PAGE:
Remember that this is a washing solution, so make sure to use a powerful sanitizer to sterilize your equipment first. I’ve already talked about the best sterilization solutions for homebrew tubing earlier. 

Here’s how to prepare the PBW mixture depending on how much cleaning you want to do:

  • For light cleaning: Use 1 tsp (5.4 g) of PBW per 1 gallon (3.8 liters) of water.
  • For heavy cleaning (rinsing stubborn pieces): Use 6 to 8 tsp (32.4 to 43.2 g) of PBW per 1 gallon (3.8 liters) of water.
  • For soaking: Use 8 to 10 tsp (43.2 to 54 g) per 1 gallon (3.8 liters) of water.

If you like what you see after trying out a bit of PBW cleaner, you can buy the Five Star 26-PBW FS08 PBW (8 lbs) Brew Cleaner from Even if it comes into contact with your skin, you don’t have to worry about side effects. 

3. Wash the Tubing Thoroughly

Once all the stubborn stains have been softened enough, you can thoroughly rinse the tubing. Aside from removing the aforementioned stains, rinsing also helps to clear away any remaining cleaning solution. 

If you perform the sterilization and soaking steps properly, you shouldn’t need to use additional equipment. That said, brushes can help make the cleaning process much easier.

Brushes for Homebrewing Equipment

Sometimes, the stuff that gets stuck to your tubing doesn’t go away even after sterilizing and soaking with a cleaning solution. In this case, you may need a brush to clean the tubing properly. The best brushes for cleaning homebrew tubing include line and tubing brushes.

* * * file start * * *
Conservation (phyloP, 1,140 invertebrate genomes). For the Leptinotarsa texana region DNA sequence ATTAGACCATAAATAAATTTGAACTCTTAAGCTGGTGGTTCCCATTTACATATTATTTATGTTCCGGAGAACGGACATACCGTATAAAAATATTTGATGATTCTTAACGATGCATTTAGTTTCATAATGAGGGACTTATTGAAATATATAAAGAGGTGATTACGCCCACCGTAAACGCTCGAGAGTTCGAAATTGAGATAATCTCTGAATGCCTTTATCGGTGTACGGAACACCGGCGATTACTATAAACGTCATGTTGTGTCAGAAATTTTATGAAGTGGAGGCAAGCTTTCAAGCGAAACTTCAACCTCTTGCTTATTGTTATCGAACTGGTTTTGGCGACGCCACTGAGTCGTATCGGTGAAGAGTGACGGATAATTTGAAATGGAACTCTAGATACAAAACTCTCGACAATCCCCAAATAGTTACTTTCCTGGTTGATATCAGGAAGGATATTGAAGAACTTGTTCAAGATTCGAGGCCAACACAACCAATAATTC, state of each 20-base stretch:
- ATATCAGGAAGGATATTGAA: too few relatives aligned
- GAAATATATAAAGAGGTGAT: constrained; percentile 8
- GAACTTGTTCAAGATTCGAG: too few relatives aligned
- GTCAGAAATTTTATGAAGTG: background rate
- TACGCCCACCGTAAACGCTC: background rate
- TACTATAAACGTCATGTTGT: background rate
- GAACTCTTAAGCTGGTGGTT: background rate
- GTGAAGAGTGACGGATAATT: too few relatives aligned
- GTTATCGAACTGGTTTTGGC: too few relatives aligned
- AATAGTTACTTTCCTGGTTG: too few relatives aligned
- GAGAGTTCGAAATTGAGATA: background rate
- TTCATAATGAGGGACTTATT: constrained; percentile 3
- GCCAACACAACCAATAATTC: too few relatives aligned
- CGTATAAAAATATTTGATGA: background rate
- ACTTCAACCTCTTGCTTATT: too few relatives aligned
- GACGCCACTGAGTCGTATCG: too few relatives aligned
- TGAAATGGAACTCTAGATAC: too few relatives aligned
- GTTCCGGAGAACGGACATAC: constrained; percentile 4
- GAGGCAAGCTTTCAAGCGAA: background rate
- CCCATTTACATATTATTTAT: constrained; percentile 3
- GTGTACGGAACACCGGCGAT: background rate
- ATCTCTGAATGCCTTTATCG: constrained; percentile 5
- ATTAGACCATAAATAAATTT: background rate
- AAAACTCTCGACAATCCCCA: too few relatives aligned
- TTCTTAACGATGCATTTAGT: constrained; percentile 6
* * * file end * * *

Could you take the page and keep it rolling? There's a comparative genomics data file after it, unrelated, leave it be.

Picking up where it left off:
These brushes typically come with long handles made from stainless steel, making it easy to go through the tubing and ensure nothing is stuck in it.

When you’re choosing brushes for cleaning your homebrew tubing, you should check for the following:

  • The length of the handle (it should match the length of the tubing or exceed it for maximum convenience) and; 
  • The diameter of the brush itself. 

Otherwise, you can’t pull the brush through the tubing if it’s too big.

On the other hand, if the brush’s diameter is too small, it won’t be able to clean the surface in one move. One workaround is to rinse in circular motions, but cleaning will be a lot easier if you get a brush that perfectly fits the tubing in the first place.